Because of various problems with Blogger, I've copied everything as of November 26, 2012 over to WordPress. The new location is Ask the Scientologist. I am not deleting this blog and will still accept comments and answer questions here too, but any new articles will appear at the WordPress location. I apologize if this causes any problems.

Sunday, October 21, 2012

Scientology: It's All About Threats and Fear

As the implosion of the Church of Scientology continues, I have had more contact with newly-out Scientologists than ever before.  And I have noticed that one of the common characteristics of newly-out Scientologists is fear.

This isn't just fear of what the church will do to them because they just left, it is the reaction to living for years under the constant threats, explicit and implicit, from the Church of Scientology. After a while, it just becomes normal to live in fear.

Once Scientology has convinced a person that "Scientology has all the answers" and that "Scientology is the only road to 'Total Freedom'", the church spends the rest of the time threatening to deny the Scientologist that "only road out".  This threat hangs over the head of every Scientologist.  This is the basis of the church's power and control.

(It really is ironic that the Church of Scientology's power comes from the threat to take away that which it never had the power to give in the first place.)

As a Scientologist, you must follow all of the church's rules, requirements, demands and dictates or you will be denied Scientology services.  In the "Introduction to Scientology Ethics" book there is a list of "High Crimes" for which a Scientologist will be declared a  "Suppressive Person", and kicked out.  If you carefully review that list of High Crimes, you will quickly realize that many of these "crimes" are so very, very vague, that anyone could be found guilty of violating them.

And, indeed, many Scientologists are accused and found guilty under these High Crimes when they have done nothing that normal society would consider wrong.

Usually, a Scientologist is "declared suppressive" as a result of something Hubbard made up called a "Committee of Evidence" (or "CommEv").  A CommEv is an amazing bit of Hubbard-created injustice:
  • The "Convening Authority" who calls for the CommEv is the same person who wants you found guilty.
  • The Convening Authority gets to choose whoever he or she wants for the "members" of the CommEv who will sit in judgement of you.  Anyone.
  • The Convening Authority writes the charges and the Scientologist is, pretty much, presumed guilty unless he or she can produce convincing evidence of innocence on every point.
  • There are no rules of evidence -- anything can be used as "evidence" against the accused and it is up to the committee members to accept or reject evidence on whatever basis they choose.  No one is required to verify that the "evidence" is actually valid.
  • The accused may not have a lawyer or any other assistance in defending him or herself.
  • There is no stipulation that the accused can see the evidence or the accusers and challenge them.
  • The accused is not required to be present during testimony against him or her and, in fact, is often deliberately excluded.  These days, the entire CommEv is often held without the accused even being present.
As you can tell from all this, if the Convening Authority wants you declared suppressive, that's pretty much exactly what's going to happen.

And the punishments for being found guilty can be severe.  If one is "declared suppressive" and kicked out, all other Scientologists are required to disconnect from the "suppressive".  This can result in divorce, total separation from family and friends, loss of one's job and more.  As Scientologists usually associate with, work with and work for other Scientologists, such disconnection can be devastating.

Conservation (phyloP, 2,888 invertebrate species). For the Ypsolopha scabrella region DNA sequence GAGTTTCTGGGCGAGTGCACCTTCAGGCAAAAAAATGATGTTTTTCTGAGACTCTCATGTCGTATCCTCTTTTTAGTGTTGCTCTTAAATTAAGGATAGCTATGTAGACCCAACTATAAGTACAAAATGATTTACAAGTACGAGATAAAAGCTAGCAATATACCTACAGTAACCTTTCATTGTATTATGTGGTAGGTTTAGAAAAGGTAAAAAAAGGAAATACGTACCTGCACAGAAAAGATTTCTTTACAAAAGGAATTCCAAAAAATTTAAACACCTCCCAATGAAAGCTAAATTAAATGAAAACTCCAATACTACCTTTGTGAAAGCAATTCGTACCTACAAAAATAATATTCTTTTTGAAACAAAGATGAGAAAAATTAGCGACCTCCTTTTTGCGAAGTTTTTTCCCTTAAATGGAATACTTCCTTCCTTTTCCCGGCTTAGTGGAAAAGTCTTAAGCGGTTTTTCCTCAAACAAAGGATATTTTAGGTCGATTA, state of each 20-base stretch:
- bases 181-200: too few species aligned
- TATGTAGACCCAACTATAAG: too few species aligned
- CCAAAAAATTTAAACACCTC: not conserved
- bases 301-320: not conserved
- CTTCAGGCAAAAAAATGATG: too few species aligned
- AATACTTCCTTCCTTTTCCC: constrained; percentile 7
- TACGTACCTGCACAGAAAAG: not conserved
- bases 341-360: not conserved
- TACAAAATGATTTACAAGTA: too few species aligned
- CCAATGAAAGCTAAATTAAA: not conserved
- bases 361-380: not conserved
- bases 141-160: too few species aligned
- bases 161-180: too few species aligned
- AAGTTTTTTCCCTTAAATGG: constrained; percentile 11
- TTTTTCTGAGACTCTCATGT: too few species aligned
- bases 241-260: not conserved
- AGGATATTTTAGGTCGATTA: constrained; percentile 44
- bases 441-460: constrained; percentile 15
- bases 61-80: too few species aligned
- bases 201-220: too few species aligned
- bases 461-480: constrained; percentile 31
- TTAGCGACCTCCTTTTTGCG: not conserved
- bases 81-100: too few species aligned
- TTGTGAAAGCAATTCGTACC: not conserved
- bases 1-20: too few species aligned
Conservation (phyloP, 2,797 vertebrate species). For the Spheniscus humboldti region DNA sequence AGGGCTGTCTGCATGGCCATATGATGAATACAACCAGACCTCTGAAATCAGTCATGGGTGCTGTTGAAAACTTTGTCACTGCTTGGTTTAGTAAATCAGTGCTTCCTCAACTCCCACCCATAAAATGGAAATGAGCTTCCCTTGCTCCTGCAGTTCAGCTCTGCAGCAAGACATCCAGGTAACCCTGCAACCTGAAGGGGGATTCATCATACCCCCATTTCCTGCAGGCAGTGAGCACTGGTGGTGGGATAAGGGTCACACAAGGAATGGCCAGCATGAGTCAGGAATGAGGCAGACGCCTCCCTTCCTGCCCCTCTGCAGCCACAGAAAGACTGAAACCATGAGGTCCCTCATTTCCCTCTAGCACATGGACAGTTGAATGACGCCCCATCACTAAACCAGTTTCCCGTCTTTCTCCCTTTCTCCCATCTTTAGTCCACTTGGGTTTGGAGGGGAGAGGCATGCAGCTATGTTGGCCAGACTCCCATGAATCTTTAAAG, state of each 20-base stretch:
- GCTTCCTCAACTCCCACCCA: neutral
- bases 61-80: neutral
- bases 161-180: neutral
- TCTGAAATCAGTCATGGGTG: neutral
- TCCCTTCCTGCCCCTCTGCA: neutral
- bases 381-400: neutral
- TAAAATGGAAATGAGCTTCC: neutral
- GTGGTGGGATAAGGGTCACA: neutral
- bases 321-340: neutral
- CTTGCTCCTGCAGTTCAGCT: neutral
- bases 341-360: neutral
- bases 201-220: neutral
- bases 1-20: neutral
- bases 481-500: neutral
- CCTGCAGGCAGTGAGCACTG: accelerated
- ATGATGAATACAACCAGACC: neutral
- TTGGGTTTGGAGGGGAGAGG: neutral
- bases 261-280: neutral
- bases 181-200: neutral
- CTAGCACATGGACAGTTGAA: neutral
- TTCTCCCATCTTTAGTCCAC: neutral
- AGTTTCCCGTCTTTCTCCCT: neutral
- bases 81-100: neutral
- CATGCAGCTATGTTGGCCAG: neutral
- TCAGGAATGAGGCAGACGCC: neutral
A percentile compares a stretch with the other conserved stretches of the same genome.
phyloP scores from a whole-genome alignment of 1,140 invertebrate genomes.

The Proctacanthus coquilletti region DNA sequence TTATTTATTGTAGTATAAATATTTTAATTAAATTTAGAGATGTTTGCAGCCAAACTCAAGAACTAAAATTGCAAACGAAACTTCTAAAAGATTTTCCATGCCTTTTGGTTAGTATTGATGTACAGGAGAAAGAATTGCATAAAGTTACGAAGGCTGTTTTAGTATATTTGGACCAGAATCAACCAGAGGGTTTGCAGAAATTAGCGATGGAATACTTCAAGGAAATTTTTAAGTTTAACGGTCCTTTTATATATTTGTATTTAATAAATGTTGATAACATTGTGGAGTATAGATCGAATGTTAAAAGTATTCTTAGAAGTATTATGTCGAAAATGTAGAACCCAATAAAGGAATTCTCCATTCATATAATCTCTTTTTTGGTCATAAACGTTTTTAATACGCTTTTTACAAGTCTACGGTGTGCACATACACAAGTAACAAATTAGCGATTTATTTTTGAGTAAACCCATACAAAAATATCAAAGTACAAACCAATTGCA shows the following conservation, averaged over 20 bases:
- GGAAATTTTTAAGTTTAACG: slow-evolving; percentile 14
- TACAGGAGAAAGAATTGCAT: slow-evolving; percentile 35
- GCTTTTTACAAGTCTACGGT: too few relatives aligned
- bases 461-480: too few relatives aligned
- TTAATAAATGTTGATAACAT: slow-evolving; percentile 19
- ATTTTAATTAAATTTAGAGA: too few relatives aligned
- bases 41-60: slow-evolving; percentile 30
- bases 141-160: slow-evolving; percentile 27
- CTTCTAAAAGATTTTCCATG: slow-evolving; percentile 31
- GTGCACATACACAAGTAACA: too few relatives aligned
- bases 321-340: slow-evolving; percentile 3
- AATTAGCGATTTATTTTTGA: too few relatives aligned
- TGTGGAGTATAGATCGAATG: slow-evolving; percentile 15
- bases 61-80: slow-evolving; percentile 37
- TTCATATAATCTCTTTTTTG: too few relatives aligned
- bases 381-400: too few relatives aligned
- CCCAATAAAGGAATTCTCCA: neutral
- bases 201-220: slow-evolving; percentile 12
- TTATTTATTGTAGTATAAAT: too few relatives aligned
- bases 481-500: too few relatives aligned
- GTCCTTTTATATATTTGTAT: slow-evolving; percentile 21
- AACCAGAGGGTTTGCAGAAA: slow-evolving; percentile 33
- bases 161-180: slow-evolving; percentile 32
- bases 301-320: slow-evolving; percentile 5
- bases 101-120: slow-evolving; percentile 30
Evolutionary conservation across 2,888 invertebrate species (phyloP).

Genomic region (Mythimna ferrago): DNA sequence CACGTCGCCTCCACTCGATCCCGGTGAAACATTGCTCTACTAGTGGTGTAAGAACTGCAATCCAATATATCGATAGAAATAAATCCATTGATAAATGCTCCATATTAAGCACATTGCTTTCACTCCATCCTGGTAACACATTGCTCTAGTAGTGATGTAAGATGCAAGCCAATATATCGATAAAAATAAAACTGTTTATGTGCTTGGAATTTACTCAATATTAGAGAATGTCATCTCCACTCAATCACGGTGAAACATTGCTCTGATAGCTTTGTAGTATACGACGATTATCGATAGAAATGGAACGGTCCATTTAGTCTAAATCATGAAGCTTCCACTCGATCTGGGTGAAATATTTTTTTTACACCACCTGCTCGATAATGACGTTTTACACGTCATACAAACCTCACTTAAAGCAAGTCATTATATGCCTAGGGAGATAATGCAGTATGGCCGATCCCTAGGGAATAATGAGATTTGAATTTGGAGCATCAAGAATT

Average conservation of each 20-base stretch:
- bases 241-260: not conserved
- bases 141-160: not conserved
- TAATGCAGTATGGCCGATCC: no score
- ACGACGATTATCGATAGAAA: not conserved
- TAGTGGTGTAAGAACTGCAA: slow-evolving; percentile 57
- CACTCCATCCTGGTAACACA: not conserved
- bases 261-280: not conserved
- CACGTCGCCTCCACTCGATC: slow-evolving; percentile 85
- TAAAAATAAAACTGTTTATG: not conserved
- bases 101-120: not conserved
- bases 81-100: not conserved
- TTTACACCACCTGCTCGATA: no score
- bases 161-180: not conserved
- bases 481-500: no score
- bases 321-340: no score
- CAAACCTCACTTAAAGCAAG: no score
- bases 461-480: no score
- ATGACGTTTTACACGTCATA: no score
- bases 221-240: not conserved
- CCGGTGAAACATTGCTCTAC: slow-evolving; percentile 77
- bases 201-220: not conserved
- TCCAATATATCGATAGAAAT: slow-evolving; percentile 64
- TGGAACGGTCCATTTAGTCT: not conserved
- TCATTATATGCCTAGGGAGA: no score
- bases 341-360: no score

But there is more.  According to Hubbard, someone "declared suppressive" may be "deprived of property or injured by any means by any Scientologist without any discipline of the Scientologist. May be tricked, sued or lied to or destroyed".  The laws, morals and ethics of normal society no longer protect the declared person from all manner of attacks from other Scientologists.

If one desires to "work oneself back into good standing", the road is long and degrading and the chances of being declared again are pretty high. 

Under Scientology "Ethics", all Scientologists are required to spy on all other Scientologists and report any "incorrect" behavior.  If another Scientologist they know is found to be "suppressive", it is likely that they, too, will be punished for "not reporting the crimes".  Therefore, many Scientologists do spy and do report on other Scientologists.

Even in the supposedly "confidential" auditing sessions, Scientologists are not safe from the spying eyes of the church.  Everything they say is written down and often recorded, to be reviewed by others.  At any time, the Scientologist could be ordered to a "Security Check" or "SecCheck" where everything they say will be reported to the "Ethics Officer" for evaluation and, perhaps, punishment.  There are few Scientologists who have not felt the dread upon hearing the phrase "Report to Ethics".

As you can see, if a Scientologist lives in almost constant fear, they have every reason to feel that way.

And don't doubt for an instant that the church fully understands the power that it holds over all Scientologists.  Scientologists believe that Scientology is the only way to rise to the higher levels of existence and if they are kicked out of the church, they will be doomed to horrible suffering and degradation forever.  With this threat of expulsion and disconnection, the Church of Scientology can and does demand more and more.  More money, more time, more participation, more obedience.  For those who believe the church controls their future salvation forever, there is no choice but to comply.

Luckily, the news that the Church of Scientology's power has been broken is filtering in to the believers.  The fear is easing and, with it, the church's power to force obedience is fading.  The church doesn't know what to do about it.  Without this constant fear, they no longer have the same absolute control over their Scientologists.  Oh, dear!